Cover Luke Fehon, Founder of Fuin Holdings (Photo: Courtesy of Fuin Holdings)

According to Luke Fehon, sustainability is not just a luxury, it's a necessity

Luke Fehon is never one to do things half-baked. The founder of luxury property developer, Fuin, left no stone unturned and no expense spared when it came Amoma Hiroo, Fuin's inaugural property in Tokyo, Japan

Described as a "residential sanctuary", Amoma Hiroo features modernist architecture met with authentic Japanese expression—a vision brought to life through Fuin's collaborations with renowned Tokyo-based interior design firm Wonderwall, led by the visionary Masamichi Katayama; French interior styling atelier Liaigre; and Japanese landscape-designer Sora Botanical Garden Project. The property boasts just seven two-story residences. 

"It’s a unique offering from a lifestyle perspective. It’s not just a brand that exists as a physical product, it’s an overall experience," says Fehon. Think flying into Tokyo via private plane courtesy of Vistajet, being chauffeured around Tokyo in a Rolls-Royce Phantom, and an around-the-clock world-class concierge to take care of all needs big or small. 

"Amoma appeals to people who run large businesses and lead high stress lives. They go to Japan to enjoy life, so our mission is to make sure they can do that from the moment they leave their home," says Fehon. "The staff anticipate all of their needs: The linens and flowers are fresh, their favourite food and drinks are in fridge. Their preferred restaurants and museums are booked. All with just one email or phone call." 

We spoke with Fehon to find out what luxury means to him, and how Japan stole his heart.

What, in your opinion, separates good design and great design?

I think longevity. There’s a lot of good design and talented designers, but very few take a step back from a brief and think, can I create something that will stand the test of time? Will it stand 100 years from now and still be appreciated?

What can people do to start building a home that’s long-lasting and authentic to them?

For a long time, many people looked at interior design or architecture as superfluous, a luxury. I think we need to move away from that. It’s more of a necessity than many of us care to admit.

When we pay attention, having that foundation has a huge impact on everything we do. I don’t think spending money on furniture or fabrics is a luxury – it should be a priority.

Right. And by that you mean investing in pieces that will last, rather than things we’ll have to buy over and over again…

Right. And that’s what sustainability is really about. People talk about sustainability, but with the way many are living in their homes now, that is often not the case.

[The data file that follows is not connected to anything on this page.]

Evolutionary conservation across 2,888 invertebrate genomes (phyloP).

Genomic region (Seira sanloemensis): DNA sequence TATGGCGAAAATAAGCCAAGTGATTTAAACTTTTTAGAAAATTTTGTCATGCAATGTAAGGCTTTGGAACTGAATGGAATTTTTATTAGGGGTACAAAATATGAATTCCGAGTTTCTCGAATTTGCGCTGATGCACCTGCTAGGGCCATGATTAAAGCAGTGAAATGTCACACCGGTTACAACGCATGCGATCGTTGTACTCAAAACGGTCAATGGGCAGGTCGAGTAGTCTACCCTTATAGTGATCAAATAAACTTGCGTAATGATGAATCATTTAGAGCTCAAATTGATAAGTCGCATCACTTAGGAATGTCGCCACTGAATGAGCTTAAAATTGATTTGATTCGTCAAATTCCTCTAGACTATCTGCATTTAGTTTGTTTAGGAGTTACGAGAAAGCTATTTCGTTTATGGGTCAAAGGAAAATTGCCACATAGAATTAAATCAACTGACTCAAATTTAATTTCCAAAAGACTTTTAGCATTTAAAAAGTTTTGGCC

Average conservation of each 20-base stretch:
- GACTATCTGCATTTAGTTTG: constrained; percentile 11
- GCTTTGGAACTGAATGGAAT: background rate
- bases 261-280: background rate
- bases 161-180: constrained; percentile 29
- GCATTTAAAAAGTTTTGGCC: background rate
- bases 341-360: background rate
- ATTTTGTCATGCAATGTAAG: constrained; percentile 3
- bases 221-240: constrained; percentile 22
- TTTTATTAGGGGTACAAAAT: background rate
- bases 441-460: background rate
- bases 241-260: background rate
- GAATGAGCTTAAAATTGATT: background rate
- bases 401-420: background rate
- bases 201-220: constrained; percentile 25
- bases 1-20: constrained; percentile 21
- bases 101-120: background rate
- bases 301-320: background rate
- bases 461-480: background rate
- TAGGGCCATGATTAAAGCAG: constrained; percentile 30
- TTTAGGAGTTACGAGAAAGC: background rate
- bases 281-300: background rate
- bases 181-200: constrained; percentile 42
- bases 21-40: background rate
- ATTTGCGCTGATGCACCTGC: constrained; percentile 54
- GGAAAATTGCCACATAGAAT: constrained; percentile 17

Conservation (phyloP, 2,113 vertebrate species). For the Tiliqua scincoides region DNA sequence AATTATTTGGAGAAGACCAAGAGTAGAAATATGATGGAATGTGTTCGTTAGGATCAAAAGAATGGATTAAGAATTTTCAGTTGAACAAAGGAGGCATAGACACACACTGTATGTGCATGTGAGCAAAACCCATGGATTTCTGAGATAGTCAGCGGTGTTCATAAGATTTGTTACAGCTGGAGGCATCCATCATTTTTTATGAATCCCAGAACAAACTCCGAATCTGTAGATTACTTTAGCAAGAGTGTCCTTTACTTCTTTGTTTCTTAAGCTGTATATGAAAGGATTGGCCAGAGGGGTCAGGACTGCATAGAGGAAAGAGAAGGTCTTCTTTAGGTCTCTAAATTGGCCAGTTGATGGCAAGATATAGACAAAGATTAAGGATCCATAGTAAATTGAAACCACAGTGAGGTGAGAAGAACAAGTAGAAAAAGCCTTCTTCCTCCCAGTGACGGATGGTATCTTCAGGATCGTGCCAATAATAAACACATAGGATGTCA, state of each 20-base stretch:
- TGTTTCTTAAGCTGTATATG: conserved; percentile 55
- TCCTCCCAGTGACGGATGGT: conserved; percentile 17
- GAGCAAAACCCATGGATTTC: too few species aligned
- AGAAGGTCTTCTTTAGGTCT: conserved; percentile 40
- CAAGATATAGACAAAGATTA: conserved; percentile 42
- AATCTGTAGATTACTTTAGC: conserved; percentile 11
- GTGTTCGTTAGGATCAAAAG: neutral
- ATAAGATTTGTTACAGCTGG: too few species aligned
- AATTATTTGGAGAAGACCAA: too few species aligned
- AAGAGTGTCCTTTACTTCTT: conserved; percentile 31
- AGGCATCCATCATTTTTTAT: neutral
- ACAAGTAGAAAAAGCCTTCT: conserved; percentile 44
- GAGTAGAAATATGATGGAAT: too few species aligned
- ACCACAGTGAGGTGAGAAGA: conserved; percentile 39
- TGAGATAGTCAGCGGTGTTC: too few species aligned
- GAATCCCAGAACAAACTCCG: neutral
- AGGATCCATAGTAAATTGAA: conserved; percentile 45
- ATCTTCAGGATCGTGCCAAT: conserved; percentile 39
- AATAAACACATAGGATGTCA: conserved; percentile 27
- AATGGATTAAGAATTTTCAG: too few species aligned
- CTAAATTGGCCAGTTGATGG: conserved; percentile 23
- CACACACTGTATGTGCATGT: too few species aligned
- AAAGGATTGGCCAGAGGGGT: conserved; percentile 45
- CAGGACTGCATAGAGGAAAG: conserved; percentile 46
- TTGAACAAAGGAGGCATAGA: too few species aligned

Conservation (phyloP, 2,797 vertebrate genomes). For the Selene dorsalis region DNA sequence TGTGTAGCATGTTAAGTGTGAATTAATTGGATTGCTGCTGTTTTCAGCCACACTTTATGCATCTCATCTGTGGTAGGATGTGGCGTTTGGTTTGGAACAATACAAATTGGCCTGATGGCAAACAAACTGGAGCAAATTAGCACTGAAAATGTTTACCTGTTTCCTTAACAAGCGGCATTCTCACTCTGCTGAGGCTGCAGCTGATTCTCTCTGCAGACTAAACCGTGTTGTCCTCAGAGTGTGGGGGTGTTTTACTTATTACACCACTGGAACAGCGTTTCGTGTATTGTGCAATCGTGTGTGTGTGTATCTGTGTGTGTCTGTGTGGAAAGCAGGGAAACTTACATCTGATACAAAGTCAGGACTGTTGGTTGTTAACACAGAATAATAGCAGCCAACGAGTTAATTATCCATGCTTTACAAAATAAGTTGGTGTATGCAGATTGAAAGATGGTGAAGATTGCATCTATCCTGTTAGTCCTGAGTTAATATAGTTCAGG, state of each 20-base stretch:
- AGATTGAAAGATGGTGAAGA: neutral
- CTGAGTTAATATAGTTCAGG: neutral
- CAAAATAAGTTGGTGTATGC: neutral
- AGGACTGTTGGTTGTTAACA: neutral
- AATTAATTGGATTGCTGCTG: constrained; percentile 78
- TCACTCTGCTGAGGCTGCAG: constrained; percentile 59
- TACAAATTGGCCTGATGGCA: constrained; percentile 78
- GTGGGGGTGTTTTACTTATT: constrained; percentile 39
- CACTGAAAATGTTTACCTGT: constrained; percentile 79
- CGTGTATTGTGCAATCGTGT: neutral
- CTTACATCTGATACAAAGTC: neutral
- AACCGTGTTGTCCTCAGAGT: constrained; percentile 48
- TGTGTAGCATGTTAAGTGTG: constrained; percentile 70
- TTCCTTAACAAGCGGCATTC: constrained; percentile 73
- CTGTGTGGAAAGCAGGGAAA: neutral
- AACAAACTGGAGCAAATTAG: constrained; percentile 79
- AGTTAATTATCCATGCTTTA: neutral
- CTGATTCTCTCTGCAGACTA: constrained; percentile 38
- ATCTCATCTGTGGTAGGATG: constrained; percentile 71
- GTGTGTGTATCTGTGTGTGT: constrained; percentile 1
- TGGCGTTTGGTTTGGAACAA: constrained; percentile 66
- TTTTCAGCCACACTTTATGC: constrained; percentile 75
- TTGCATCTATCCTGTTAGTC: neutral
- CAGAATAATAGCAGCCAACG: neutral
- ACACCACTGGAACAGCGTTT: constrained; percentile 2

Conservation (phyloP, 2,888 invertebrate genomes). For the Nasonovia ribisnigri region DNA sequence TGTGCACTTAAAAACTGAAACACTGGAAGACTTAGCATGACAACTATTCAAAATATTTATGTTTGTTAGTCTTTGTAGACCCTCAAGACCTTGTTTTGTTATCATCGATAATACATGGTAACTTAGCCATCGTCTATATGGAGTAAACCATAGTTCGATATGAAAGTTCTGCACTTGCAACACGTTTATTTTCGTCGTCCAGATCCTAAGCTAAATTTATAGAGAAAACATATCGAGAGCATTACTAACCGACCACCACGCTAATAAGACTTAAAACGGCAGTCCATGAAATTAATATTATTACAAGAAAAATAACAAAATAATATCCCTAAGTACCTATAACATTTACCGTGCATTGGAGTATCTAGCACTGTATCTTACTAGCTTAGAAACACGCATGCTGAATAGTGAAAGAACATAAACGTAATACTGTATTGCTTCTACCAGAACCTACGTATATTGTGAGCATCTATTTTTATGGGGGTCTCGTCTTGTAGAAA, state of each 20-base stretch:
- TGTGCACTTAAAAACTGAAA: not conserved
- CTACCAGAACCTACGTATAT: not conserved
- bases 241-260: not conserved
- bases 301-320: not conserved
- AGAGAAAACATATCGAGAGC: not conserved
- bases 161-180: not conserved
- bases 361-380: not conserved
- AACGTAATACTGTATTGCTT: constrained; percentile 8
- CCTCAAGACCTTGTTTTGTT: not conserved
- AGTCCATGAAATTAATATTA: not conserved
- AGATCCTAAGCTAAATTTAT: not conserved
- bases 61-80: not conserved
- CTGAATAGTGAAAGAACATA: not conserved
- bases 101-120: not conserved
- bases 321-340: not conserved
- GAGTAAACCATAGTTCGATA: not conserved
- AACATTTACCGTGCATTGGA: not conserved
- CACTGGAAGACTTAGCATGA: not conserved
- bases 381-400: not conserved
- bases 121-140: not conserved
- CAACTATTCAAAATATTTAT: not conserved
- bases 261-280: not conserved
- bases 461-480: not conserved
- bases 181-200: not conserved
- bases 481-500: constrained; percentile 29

Investing time, energy and money into the space you live in is something that gives it longevity. If it’s done well the first time, you don’t have to be keep doing it over and over –  it will last.

We should focus on moving away from mass consumption and investing in things that we want to keep forever, things we can hand down to future generations.

See also: Property in Japan: Where to Invest and Why Now is the Right Time to Buy

How did you come to collaborate with Wonderwall and Liaigre for this project?

The principal of Wonderwall is Katayama-san. He’s a cult figure in Japan when it comes to design. We had a personal relationship with him so when we started the Hiroo project, he was the first person we thought of. He has a real appreciation for European architecture and design, as well as Japanese aesthetic and craftsmanship.

Katayama-san is famous for retail design in Tokyo and around the world, so it was exciting to have him apply those concepts to our first residential project. 

Then we turned to Liaigre. Christian Liaigre has a long history in Asia. A lot of his designs are inspired by Japanese furniture design, so you have this amalgamation of cultures which speaks to our clientele.

Pairing Wonderwall and Liaigre together, which share a similar approach to design, means the outcome is something that hasn’t been seen before.

Tell us about your personal experience, and relationship, with Japan…

I travelled to Japan as a teenager. The first time you visit Japan, it feels like you’re on another planet. It’s sensory overload – it’s a really involved culture, and you can only scratch the surface. It’s somewhere you need to spend a lot of time in to fully appreciate. 

Even though I was in Tokyo every month, pre-Covid, I would continue to discover or realise something new about Japan or the Japanese people. The energy of Tokyo and those experiences is truly special.

How did these experiences influence your vision for Amoma? 

From a casual visitor, I went on to spend several months a year in japan… and the challenges [I faced] as a foreigner is very much how I’ve approached Amoma as a brand and experience.

I’ve experienced the frustrations of trying to find a home, pay utilities, buy a car…It’s one of the most challenging places in the world to do these everyday things. We’ve created a shortcut to building a life in a Japan.

Earlier this year you opened a showroom in Hong Kong. Can you tell us about that?

The Hong kong showroom is a way to communicate to our clients what we’re trying to do in Japan. There's only so much people can get from a rendering or a brochure.

Experiencing it in person is completely different. We don’t have to explain. We step through that space, and all the details and finishes are exact to what we’ve executed in Tokyo. It’s another world.

Amoma Hong Kong Showroom, Suites 1320 - 22 13/F Two Pacific Place, Admiralty, Hong Kong. Private appointments only;

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